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19 March 2019 | Story Thabo Kessah | Photo Thabo Kessah
Thokozile Thulo
Thokozile Thulo says the UFS has changed its focus in supporting students with disabilities.

The Centre for Universal Access and Disability Support (CUADS) has recently opened a permanent office on the Qwaqwa Campus The centre aims to ensure that the University of the Free State increasingly becomes a universally accessible higher-education institution which embraces students with various disabilities.

Thokozile Thulo, CUADS Assistant Officer at Qwaqwa said: “Our focus has changed from ‘special’ accommodation for individuals to the creation of a learning environment that is welcoming and empowering to all students. Integrated learning and education methodologies and processes are being researched and developed to create more awareness among lecturing staff. This incorporates universal design, faculty instruction and curricula.” 

The CUADS office assists students to gain access to study courses, learning materials, various buildings and residences, computer facilities and specialised exams and tests. For visually-impaired students, study material and textbooks in Braille, audio, e-text or enlarged format are provided. 

The office also supports students with various psychosocial and chronic conditions such as epilepsy and panic disorder, as well as learning difficulties such as dyslexia and hyperactivity. “In addition, we support students with special arrangements such as extra time for tests and exams,” said Thokozile.



News Archive

GMO Testing Facility receives visit from Norwegian Embassy and other government departments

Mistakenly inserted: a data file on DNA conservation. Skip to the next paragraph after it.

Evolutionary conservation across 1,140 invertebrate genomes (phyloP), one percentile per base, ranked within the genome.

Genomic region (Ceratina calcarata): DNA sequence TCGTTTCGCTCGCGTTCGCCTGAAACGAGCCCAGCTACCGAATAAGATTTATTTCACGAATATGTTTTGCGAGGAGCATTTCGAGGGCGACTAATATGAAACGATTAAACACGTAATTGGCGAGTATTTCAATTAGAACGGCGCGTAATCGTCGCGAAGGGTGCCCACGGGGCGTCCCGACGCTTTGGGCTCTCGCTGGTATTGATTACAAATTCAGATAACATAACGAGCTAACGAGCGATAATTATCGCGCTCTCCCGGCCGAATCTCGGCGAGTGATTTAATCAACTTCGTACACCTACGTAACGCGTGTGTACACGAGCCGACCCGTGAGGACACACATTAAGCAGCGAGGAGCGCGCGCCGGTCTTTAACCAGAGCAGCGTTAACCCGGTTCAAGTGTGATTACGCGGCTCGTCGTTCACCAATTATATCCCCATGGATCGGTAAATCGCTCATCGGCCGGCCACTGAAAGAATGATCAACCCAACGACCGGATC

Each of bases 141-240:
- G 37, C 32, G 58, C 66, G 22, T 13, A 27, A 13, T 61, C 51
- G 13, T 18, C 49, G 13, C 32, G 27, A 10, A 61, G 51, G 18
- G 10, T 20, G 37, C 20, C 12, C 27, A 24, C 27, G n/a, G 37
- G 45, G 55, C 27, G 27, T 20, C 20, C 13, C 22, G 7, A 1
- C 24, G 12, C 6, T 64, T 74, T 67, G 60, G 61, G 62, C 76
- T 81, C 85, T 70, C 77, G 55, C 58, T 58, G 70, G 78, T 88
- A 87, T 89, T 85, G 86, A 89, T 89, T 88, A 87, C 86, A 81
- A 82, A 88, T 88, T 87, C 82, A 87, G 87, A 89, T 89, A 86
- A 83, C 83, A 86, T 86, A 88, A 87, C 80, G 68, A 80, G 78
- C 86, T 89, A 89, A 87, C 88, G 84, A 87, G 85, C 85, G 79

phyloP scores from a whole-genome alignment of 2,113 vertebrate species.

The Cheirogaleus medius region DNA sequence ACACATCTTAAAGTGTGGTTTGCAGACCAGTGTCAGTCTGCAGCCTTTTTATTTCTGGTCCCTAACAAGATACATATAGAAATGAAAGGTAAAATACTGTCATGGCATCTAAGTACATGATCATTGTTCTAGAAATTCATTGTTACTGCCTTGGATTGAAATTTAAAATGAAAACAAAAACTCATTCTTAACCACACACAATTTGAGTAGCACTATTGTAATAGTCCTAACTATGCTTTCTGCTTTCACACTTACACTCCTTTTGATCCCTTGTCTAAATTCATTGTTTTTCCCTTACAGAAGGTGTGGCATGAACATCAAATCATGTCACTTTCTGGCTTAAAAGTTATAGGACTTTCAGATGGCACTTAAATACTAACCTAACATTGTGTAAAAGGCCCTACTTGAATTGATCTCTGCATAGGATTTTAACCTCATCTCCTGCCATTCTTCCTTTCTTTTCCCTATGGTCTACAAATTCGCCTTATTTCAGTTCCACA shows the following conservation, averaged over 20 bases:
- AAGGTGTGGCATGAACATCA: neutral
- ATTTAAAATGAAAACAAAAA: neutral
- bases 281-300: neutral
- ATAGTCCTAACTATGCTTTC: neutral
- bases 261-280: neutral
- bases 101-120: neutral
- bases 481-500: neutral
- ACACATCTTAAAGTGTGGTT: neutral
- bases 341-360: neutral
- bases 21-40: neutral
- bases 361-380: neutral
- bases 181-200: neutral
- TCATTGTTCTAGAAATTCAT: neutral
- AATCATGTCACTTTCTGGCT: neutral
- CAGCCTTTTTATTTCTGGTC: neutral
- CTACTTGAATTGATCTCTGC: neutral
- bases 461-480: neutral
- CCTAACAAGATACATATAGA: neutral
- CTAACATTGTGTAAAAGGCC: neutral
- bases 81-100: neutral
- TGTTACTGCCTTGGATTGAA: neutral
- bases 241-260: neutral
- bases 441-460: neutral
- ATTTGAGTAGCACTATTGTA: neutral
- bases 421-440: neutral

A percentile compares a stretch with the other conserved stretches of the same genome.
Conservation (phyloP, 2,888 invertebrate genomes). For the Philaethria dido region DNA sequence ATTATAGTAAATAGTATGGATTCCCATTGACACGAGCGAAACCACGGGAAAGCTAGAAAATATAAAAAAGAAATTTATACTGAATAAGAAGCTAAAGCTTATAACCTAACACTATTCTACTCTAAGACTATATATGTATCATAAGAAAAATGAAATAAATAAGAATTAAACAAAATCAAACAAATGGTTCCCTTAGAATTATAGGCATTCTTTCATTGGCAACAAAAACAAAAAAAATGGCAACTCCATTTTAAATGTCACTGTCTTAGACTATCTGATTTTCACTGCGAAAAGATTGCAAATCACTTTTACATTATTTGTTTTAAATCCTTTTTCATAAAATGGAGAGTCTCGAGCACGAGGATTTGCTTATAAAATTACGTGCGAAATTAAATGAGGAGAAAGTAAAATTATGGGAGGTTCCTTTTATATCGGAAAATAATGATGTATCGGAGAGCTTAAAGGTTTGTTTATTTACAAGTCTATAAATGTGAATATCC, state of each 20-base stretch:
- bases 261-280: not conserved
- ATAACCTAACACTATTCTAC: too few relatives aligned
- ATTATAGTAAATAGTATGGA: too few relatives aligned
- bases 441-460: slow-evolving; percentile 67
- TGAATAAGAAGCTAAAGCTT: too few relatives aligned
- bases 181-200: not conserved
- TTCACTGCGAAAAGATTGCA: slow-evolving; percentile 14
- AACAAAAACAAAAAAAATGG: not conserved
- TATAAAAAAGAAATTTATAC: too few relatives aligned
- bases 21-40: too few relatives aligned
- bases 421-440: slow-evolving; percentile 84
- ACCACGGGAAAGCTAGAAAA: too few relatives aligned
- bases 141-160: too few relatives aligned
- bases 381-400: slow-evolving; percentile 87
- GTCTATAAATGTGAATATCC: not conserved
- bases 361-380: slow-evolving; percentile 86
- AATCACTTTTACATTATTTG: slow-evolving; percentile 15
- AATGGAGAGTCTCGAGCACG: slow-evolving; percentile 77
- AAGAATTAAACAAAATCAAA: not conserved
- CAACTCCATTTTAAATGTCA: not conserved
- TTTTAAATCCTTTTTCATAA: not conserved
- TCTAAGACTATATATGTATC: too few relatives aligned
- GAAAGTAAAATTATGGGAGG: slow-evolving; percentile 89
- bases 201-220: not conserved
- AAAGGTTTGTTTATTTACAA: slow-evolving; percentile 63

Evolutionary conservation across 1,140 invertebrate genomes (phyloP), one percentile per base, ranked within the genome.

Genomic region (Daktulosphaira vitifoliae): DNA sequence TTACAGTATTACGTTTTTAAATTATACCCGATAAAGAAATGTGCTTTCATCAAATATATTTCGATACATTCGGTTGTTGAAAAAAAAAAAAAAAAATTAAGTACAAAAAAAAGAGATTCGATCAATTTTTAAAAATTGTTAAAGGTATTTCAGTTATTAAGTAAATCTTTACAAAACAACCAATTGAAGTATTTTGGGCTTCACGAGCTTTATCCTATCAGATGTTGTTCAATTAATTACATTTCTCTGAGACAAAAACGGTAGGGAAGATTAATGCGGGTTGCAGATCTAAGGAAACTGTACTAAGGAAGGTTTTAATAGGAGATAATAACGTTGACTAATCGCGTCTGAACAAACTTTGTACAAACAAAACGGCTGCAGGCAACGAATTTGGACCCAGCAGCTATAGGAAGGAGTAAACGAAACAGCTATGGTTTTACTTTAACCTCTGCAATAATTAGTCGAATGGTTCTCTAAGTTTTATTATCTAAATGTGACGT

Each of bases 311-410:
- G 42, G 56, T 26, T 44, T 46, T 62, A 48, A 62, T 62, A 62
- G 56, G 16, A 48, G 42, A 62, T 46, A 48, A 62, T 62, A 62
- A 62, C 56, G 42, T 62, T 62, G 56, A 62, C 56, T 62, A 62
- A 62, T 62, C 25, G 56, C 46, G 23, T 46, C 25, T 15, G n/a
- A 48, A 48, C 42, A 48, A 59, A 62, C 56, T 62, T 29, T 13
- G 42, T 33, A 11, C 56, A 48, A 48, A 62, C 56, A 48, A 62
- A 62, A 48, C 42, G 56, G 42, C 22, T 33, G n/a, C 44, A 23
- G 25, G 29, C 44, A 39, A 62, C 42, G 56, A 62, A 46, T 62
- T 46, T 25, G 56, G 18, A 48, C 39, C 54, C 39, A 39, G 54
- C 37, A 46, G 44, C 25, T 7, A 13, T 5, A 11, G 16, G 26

2009-04-23

 
The GMO Testing Facility in the Department of Haematology and Cell Biology of the University of the Free State (UFS) recently received a visit from representatives of the Royal Norwegian Embassy, the Department of Environmental Affairs and Tourism (DEAT) and the National Biodiversity Institute (SANBI). The GMO Testing Facility provides diagnostic detection and quantification of genetically modified organisms (GMOs) in grain and processed foods for the food industry in South Africa.  Prof. Chris Viljoen who is the Director of the facility, recently received a grant of R3,284 million for research on the biosafety of GMOs in South Africa. The grant forms part of a collaboration agreement between South Africa and Norway.  The delegation paid a courtesy visit to the facility to discuss the project as well as visit ongoing field trials. Here are, from the left, front: Mr Shoni Munzhedzi, Chief Director for Biodiversity Management at the DEAT, Ms Theressa Frantz, Director for Applied Biodiversity Research at SANBI, Prof. Letticia Moja, Dean of the Faculty of Health Sciences at the UFS, and Prof. Chris Viljoen from the university’s GMO Testing Facility; back: Mr Tim Lund, Counsellor to the Royal Norwegian Embassy, and Prof. Teuns Verschoor, Acting Rector of the UFS.
 
Photo: Stephen Collett

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